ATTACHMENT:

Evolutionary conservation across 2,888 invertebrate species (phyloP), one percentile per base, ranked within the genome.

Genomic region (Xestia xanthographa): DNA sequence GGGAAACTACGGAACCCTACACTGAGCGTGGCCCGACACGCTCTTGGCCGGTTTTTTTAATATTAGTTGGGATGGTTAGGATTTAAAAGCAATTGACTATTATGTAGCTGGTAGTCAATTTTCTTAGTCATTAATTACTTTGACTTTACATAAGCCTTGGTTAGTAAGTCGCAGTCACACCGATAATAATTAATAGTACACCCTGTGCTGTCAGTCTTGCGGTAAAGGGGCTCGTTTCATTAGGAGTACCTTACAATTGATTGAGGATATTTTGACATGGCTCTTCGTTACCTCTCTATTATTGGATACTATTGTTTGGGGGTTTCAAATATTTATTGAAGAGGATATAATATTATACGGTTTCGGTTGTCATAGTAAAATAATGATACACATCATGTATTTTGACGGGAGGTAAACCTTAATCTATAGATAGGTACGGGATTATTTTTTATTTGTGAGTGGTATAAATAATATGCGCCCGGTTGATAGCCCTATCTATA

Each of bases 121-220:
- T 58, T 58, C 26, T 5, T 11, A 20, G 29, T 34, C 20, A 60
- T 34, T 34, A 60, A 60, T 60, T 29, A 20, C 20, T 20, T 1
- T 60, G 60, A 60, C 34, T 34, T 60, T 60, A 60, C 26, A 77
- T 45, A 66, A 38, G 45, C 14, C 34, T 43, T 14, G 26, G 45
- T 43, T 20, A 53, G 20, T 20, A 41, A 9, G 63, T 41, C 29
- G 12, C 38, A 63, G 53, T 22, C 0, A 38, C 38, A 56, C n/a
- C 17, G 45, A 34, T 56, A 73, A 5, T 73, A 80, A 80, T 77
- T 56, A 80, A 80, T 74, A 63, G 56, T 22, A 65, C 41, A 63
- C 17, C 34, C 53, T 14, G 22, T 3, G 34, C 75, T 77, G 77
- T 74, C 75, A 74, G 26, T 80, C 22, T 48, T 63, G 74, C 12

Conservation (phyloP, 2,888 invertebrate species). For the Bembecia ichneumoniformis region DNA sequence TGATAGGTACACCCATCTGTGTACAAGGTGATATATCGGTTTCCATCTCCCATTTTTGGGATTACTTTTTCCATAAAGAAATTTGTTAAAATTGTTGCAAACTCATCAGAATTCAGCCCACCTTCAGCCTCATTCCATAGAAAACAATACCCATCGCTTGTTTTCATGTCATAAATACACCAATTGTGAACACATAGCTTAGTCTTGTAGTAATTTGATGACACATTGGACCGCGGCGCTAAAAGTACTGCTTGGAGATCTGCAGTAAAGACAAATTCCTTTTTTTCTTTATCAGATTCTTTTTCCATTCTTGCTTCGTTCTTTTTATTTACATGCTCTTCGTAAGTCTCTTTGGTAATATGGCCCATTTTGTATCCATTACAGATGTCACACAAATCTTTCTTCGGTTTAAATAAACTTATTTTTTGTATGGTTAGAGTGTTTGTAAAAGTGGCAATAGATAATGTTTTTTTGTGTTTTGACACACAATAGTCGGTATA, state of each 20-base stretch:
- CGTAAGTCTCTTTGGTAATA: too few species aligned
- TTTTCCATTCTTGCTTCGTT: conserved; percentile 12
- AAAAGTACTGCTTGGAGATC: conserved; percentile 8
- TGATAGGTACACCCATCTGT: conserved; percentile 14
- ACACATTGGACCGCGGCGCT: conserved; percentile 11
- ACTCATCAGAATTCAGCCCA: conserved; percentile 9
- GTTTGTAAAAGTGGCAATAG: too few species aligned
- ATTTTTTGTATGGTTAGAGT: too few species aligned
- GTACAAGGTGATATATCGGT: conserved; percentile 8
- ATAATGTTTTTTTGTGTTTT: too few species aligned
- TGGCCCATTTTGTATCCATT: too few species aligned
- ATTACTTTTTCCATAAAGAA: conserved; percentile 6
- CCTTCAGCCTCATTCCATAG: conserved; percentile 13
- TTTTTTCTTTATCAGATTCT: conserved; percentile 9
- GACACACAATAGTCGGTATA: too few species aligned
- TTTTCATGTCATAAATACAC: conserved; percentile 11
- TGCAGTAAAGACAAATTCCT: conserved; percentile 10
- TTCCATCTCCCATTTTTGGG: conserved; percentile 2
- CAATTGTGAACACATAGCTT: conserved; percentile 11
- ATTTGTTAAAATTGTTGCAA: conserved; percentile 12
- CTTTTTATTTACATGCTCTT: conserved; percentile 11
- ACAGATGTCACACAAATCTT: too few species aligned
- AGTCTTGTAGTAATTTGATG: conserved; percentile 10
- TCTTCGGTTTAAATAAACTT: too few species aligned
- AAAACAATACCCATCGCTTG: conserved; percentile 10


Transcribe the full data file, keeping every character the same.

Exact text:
Evolutionary conservation across 2,888 invertebrate species (phyloP), one percentile per base, ranked within the genome.

Genomic region (Xestia xanthographa): DNA sequence GGGAAACTACGGAACCCTACACTGAGCGTGGCCCGACACGCTCTTGGCCGGTTTTTTTAATATTAGTTGGGATGGTTAGGATTTAAAAGCAATTGACTATTATGTAGCTGGTAGTCAATTTTCTTAGTCATTAATTACTTTGACTTTACATAAGCCTTGGTTAGTAAGTCGCAGTCACACCGATAATAATTAATAGTACACCCTGTGCTGTCAGTCTTGCGGTAAAGGGGCTCGTTTCATTAGGAGTACCTTACAATTGATTGAGGATATTTTGACATGGCTCTTCGTTACCTCTCTATTATTGGATACTATTGTTTGGGGGTTTCAAATATTTATTGAAGAGGATATAATATTATACGGTTTCGGTTGTCATAGTAAAATAATGATACACATCATGTATTTTGACGGGAGGTAAACCTTAATCTATAGATAGGTACGGGATTATTTTTTATTTGTGAGTGGTATAAATAATATGCGCCCGGTTGATAGCCCTATCTATA

Each of bases 121-220:
- T 58, T 58, C 26, T 5, T 11, A 20, G 29, T 34, C 20, A 60
- T 34, T 34, A 60, A 60, T 60, T 29, A 20, C 20, T 20, T 1
- T 60, G 60, A 60, C 34, T 34, T 60, T 60, A 60, C 26, A 77
- T 45, A 66, A 38, G 45, C 14, C 34, T 43, T 14, G 26, G 45
- T 43, T 20, A 53, G 20, T 20, A 41, A 9, G 63, T 41, C 29
- G 12, C 38, A 63, G 53, T 22, C 0, A 38, C 38, A 56, C n/a
- C 17, G 45, A 34, T 56, A 73, A 5, T 73, A 80, A 80, T 77
- T 56, A 80, A 80, T 74, A 63, G 56, T 22, A 65, C 41, A 63
- C 17, C 34, C 53, T 14, G 22, T 3, G 34, C 75, T 77, G 77
- T 74, C 75, A 74, G 26, T 80, C 22, T 48, T 63, G 74, C 12

Conservation (phyloP, 2,888 invertebrate species). For the Bembecia ichneumoniformis region DNA sequence TGATAGGTACACCCATCTGTGTACAAGGTGATATATCGGTTTCCATCTCCCATTTTTGGGATTACTTTTTCCATAAAGAAATTTGTTAAAATTGTTGCAAACTCATCAGAATTCAGCCCACCTTCAGCCTCATTCCATAGAAAACAATACCCATCGCTTGTTTTCATGTCATAAATACACCAATTGTGAACACATAGCTTAGTCTTGTAGTAATTTGATGACACATTGGACCGCGGCGCTAAAAGTACTGCTTGGAGATCTGCAGTAAAGACAAATTCCTTTTTTTCTTTATCAGATTCTTTTTCCATTCTTGCTTCGTTCTTTTTATTTACATGCTCTTCGTAAGTCTCTTTGGTAATATGGCCCATTTTGTATCCATTACAGATGTCACACAAATCTTTCTTCGGTTTAAATAAACTTATTTTTTGTATGGTTAGAGTGTTTGTAAAAGTGGCAATAGATAATGTTTTTTTGTGTTTTGACACACAATAGTCGGTATA, state of each 20-base stretch:
- CGTAAGTCTCTTTGGTAATA: too few species aligned
- TTTTCCATTCTTGCTTCGTT: conserved; percentile 12
- AAAAGTACTGCTTGGAGATC: conserved; percentile 8
- TGATAGGTACACCCATCTGT: conserved; percentile 14
- ACACATTGGACCGCGGCGCT: conserved; percentile 11
- ACTCATCAGAATTCAGCCCA: conserved; percentile 9
- GTTTGTAAAAGTGGCAATAG: too few species aligned
- ATTTTTTGTATGGTTAGAGT: too few species aligned
- GTACAAGGTGATATATCGGT: conserved; percentile 8
- ATAATGTTTTTTTGTGTTTT: too few species aligned
- TGGCCCATTTTGTATCCATT: too few species aligned
- ATTACTTTTTCCATAAAGAA: conserved; percentile 6
- CCTTCAGCCTCATTCCATAG: conserved; percentile 13
- TTTTTTCTTTATCAGATTCT: conserved; percentile 9
- GACACACAATAGTCGGTATA: too few species aligned
- TTTTCATGTCATAAATACAC: conserved; percentile 11
- TGCAGTAAAGACAAATTCCT: conserved; percentile 10
- TTCCATCTCCCATTTTTGGG: conserved; percentile 2
- CAATTGTGAACACATAGCTT: conserved; percentile 11
- ATTTGTTAAAATTGTTGCAA: conserved; percentile 12
- CTTTTTATTTACATGCTCTT: conserved; percentile 11
- ACAGATGTCACACAAATCTT: too few species aligned
- AGTCTTGTAGTAATTTGATG: conserved; percentile 10
- TCTTCGGTTTAAATAAACTT: too few species aligned
- AAAACAATACCCATCGCTTG: conserved; percentile 10